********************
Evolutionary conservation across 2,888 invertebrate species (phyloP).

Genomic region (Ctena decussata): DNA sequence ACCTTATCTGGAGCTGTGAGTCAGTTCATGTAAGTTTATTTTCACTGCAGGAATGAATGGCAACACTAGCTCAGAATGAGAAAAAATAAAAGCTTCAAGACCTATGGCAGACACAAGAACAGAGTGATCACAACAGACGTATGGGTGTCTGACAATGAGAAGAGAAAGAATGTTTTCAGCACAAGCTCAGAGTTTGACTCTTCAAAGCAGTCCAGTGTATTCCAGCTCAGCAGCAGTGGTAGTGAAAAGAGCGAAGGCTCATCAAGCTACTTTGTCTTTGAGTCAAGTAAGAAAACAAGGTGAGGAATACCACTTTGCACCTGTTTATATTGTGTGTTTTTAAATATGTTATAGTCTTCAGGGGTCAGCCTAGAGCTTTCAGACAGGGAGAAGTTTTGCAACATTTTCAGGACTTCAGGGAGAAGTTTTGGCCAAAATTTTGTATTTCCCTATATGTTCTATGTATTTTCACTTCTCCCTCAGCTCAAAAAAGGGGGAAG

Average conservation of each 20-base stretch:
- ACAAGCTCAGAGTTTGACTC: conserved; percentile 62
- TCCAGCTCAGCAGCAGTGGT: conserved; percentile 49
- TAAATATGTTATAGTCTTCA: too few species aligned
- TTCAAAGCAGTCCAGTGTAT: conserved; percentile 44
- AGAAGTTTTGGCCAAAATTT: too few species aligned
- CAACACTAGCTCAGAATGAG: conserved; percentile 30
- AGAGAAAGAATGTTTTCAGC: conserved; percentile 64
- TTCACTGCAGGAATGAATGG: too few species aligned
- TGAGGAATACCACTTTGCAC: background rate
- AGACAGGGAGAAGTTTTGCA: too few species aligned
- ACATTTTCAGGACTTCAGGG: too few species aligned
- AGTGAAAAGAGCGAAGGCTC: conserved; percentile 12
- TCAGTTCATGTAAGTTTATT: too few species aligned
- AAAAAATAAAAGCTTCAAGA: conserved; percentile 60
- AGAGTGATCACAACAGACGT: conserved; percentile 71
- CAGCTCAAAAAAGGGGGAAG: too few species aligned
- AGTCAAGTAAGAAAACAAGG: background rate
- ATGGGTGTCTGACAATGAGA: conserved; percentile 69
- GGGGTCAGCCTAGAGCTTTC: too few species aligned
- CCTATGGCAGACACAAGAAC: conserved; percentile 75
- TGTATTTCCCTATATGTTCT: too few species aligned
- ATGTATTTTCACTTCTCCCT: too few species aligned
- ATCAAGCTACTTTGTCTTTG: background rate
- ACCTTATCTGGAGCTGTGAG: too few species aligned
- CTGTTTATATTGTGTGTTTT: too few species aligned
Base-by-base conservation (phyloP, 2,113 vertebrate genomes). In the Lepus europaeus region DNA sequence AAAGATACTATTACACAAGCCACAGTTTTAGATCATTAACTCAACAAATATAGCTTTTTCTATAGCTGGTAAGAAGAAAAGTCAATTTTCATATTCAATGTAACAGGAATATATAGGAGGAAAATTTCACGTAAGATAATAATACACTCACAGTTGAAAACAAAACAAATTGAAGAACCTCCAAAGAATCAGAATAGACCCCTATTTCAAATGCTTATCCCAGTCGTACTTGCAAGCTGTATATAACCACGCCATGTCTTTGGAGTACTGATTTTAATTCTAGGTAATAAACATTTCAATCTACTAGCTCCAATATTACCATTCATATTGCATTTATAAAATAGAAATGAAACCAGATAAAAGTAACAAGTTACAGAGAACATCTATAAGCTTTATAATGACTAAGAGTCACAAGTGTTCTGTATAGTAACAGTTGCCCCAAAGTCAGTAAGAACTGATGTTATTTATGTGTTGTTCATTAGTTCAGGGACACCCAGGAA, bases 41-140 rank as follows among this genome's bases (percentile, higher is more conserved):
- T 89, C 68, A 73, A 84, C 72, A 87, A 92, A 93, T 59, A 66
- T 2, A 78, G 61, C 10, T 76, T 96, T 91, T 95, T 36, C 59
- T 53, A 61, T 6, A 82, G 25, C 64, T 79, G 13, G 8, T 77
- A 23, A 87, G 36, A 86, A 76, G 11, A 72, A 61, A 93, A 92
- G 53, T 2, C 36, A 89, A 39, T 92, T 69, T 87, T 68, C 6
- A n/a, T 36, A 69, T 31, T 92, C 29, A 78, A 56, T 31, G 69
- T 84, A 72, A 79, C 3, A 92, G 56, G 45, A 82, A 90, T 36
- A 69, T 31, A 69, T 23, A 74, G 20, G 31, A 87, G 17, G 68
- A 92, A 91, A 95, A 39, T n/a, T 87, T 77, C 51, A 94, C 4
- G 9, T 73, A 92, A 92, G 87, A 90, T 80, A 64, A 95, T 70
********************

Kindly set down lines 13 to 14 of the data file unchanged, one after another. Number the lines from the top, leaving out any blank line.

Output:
- AGACAGGGAGAAGTTTTGCA: too few species aligned
- ACATTTTCAGGACTTCAGGG: too few species aligned